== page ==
Thursday, 3 April 2014

What Do Writers Dream Of?

I’m lying inside our van, horizontal but not laid straight, listening to the world wake up. The darkness has various shades due to a jagged strip of stormy light seeping through a break in the curtain. 

As the night's excesses wear off, my head throbs relentlessly; my mouth’s bone dry no matter how much water I sip. My mind races on.

Normality picks up a pace outside but I try to ignore the muffled sounds and any thought of thoughts in case they string together into meaning. Reality is still slanted and slurred inside the metal can.

I am physically shattered, but real rest escapes me, instead there’s shattered sleep sliced with shards of fragmented memories: fraught thoughts, blurred lines, snippets of broken conversation and mismatched words. Time slowly ticks by and I cannot help reflect on everything past.

My eyes flicker open and I’m faced with drops of condensation slowly edging down the inside of the glass. I blow out bursts of frosty vapour while my warm legs twitch relentlessly under the duvet.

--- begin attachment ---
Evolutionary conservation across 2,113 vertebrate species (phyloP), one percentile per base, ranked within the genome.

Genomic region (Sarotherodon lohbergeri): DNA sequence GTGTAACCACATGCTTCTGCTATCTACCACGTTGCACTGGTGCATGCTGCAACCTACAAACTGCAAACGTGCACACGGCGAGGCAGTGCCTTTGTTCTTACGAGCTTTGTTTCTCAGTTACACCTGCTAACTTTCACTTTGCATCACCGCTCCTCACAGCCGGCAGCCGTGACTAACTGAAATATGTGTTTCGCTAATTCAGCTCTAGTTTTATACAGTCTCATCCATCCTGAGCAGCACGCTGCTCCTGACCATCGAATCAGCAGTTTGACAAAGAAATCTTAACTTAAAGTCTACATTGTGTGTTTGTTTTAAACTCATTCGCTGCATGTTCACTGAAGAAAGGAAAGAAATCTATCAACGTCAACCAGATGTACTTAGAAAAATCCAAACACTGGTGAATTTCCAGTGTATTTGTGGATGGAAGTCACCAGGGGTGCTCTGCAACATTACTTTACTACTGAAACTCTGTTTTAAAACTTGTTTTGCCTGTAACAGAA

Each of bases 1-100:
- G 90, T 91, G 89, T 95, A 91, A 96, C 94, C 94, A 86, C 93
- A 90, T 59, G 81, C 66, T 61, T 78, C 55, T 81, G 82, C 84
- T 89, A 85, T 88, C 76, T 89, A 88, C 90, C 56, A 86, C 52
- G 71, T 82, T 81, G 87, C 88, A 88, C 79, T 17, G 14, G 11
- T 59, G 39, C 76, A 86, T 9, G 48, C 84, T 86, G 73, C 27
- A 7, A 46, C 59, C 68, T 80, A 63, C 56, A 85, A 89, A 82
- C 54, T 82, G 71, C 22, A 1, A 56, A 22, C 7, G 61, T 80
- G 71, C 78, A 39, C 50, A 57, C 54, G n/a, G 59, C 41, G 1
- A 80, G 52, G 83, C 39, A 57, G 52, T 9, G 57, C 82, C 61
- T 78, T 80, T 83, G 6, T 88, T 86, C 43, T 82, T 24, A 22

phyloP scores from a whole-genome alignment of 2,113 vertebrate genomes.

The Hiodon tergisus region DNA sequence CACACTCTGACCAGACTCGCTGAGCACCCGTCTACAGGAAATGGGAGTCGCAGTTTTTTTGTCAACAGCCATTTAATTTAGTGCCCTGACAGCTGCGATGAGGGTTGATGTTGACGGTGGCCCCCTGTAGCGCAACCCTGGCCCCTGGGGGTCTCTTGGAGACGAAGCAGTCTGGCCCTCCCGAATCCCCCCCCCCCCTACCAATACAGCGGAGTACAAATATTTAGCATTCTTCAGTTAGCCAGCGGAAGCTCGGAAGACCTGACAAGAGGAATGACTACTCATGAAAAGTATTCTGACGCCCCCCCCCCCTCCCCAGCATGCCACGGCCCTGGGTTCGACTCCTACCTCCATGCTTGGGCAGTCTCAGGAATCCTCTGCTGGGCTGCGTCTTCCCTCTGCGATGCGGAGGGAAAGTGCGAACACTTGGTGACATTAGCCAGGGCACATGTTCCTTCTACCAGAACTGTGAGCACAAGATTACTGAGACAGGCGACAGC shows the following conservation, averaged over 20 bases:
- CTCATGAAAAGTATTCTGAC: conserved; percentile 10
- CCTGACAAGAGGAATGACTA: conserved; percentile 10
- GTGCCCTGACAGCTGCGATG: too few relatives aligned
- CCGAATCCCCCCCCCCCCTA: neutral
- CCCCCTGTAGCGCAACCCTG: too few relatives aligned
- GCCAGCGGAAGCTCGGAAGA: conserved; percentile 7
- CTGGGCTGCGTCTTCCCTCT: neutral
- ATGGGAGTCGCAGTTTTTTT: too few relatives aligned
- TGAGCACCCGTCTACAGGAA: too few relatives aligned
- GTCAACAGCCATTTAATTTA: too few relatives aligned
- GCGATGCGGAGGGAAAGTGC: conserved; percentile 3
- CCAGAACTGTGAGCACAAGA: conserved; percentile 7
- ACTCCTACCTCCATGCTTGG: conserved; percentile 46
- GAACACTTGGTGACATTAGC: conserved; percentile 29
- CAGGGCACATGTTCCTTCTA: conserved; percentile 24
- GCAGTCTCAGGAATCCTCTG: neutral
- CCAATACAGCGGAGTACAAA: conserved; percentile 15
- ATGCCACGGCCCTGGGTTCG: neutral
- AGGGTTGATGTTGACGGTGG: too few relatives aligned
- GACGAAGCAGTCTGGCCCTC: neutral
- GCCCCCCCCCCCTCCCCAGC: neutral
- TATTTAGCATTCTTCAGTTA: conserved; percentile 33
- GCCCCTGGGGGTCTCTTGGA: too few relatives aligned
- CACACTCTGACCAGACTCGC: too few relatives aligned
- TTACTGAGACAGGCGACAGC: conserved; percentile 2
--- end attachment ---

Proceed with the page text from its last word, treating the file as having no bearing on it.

As my mind slides in and out of consciousness, it’s hard to pick apart what is real or false, or if I'm actually sleep.  

What do writers dream of? A voice inside my head asks.

I answer carefully. When asleep, not a lot. Our sleep is scattered, our minds overly-active. We churn conversations, memories and aspirations over (and over) in our heads. Our thoughts are too furious for uninterrupted rest.

What do writers dream of? The voice asks again. Don’t they dream?

I open my eyes. 

Yes we dream. We dream more than most, but usually when we’re awake.  

Nisha P Postlethwaite is author of 'The First Sense' fiction eBook based in the Lake District and Cumbria, available from several online retailers. To find out more visit

On twitter I'm  @nppostlethwaite
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